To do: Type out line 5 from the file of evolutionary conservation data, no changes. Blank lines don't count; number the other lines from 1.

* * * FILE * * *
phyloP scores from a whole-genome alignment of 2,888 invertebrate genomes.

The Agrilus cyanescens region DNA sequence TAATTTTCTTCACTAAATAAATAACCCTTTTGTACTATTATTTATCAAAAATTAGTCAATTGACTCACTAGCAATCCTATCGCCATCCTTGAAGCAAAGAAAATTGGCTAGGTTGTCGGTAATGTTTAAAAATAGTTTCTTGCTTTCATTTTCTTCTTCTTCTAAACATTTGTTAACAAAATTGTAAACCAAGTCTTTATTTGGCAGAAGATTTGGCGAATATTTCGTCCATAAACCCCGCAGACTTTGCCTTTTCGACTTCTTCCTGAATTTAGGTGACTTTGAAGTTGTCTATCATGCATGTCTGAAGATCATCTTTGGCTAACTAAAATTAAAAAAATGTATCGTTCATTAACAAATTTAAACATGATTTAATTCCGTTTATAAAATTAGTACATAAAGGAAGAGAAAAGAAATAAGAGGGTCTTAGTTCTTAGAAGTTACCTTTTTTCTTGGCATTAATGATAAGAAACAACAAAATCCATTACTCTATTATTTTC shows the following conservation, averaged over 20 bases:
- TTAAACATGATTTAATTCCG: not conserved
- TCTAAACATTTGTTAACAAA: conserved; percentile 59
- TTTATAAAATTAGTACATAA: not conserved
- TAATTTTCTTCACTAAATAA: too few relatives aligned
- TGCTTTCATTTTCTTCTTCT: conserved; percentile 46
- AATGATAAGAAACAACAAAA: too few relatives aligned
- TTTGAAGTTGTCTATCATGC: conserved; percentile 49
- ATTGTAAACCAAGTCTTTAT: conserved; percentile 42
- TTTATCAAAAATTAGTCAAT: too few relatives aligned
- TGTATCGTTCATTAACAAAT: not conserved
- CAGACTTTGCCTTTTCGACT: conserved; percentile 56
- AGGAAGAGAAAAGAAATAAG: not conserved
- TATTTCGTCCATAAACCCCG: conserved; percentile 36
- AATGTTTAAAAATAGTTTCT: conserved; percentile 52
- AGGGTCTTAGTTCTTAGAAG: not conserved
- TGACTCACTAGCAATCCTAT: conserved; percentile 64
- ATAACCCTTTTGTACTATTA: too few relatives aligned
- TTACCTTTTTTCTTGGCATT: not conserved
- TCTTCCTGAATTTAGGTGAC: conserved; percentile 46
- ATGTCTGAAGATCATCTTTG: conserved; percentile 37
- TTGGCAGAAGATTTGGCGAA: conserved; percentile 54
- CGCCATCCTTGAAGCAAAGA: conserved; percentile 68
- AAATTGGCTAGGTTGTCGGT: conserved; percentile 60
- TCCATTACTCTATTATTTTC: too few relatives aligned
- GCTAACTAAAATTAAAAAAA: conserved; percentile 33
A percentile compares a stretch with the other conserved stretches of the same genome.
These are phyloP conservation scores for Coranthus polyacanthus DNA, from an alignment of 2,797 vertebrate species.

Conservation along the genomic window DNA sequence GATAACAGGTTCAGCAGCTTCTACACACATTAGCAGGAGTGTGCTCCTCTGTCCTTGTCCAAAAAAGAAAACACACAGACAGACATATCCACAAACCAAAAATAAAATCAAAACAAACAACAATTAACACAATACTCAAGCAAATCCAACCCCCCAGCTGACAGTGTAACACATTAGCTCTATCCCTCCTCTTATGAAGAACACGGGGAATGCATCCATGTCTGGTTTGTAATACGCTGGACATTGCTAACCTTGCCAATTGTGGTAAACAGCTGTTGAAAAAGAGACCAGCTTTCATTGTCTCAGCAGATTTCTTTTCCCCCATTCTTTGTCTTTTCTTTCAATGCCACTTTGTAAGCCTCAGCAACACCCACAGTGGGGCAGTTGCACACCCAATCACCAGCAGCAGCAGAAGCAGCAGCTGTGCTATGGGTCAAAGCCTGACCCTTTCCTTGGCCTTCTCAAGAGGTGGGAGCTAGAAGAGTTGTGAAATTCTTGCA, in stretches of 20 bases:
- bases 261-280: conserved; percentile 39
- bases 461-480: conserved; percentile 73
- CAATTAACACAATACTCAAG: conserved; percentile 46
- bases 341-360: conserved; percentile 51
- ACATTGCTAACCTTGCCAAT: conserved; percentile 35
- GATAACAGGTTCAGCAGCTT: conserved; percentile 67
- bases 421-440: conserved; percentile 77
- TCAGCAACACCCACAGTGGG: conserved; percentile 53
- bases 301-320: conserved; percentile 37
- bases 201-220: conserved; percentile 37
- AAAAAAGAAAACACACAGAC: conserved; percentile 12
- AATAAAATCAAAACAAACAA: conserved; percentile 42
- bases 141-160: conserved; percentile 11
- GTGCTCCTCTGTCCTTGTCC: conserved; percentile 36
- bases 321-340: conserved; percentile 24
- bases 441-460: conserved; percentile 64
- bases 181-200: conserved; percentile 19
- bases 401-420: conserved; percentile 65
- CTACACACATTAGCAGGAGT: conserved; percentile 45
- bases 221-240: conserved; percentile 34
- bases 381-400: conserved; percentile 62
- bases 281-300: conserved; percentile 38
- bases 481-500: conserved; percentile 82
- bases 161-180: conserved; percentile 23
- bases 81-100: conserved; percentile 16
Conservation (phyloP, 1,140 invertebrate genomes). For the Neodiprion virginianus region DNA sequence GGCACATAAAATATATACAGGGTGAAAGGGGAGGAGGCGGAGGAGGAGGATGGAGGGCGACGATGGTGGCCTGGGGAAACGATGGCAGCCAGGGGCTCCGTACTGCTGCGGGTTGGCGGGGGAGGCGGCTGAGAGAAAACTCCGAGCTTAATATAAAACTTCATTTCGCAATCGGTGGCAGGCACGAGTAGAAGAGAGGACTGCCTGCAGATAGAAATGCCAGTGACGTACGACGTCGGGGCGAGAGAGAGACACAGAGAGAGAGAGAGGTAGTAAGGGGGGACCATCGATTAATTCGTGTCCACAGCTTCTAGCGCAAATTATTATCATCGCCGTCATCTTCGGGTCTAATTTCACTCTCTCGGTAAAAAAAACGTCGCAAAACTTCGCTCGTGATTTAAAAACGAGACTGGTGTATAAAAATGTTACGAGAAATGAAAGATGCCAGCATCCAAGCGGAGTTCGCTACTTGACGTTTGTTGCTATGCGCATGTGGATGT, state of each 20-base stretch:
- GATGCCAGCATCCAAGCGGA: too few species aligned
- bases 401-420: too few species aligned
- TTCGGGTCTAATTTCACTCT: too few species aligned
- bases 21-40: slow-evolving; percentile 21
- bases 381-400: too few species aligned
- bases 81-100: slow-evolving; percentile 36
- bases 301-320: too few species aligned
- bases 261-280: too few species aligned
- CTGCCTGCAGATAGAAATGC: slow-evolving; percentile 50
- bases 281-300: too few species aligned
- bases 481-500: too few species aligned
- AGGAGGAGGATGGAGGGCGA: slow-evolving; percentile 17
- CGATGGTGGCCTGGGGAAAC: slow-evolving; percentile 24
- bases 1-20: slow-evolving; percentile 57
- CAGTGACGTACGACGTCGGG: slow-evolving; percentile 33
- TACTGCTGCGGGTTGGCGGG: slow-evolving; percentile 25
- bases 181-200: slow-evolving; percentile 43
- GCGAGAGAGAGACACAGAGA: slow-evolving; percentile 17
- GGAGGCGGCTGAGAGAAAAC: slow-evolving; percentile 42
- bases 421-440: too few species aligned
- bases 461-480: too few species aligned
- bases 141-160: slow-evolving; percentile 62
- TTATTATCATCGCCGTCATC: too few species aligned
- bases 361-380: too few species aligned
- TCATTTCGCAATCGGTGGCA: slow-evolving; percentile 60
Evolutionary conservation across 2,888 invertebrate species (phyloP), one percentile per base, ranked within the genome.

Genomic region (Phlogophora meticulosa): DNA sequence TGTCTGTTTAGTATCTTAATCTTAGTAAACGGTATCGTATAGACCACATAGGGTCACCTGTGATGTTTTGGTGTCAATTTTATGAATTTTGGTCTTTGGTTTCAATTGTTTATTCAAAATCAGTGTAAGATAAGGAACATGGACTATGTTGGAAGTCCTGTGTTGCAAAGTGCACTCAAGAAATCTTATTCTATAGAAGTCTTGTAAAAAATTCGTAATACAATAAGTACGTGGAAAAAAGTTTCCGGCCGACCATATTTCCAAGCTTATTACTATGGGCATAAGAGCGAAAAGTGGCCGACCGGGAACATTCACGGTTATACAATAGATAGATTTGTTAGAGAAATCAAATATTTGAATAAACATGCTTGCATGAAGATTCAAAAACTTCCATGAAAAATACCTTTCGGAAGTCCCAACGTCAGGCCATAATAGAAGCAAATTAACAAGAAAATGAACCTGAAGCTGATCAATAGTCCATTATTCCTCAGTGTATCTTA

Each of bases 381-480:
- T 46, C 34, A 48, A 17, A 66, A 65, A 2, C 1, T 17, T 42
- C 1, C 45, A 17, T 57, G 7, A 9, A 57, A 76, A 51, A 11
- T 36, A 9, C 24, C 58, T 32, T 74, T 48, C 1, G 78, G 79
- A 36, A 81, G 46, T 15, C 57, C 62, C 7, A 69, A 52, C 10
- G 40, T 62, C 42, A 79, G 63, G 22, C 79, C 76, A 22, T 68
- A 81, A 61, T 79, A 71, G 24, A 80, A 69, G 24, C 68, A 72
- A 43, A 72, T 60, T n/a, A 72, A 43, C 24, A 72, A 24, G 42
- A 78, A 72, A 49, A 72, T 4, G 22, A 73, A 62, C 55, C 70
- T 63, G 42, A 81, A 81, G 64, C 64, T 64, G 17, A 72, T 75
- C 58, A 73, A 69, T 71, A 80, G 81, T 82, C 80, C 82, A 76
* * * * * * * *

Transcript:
- TTTATAAAATTAGTACATAA: not conserved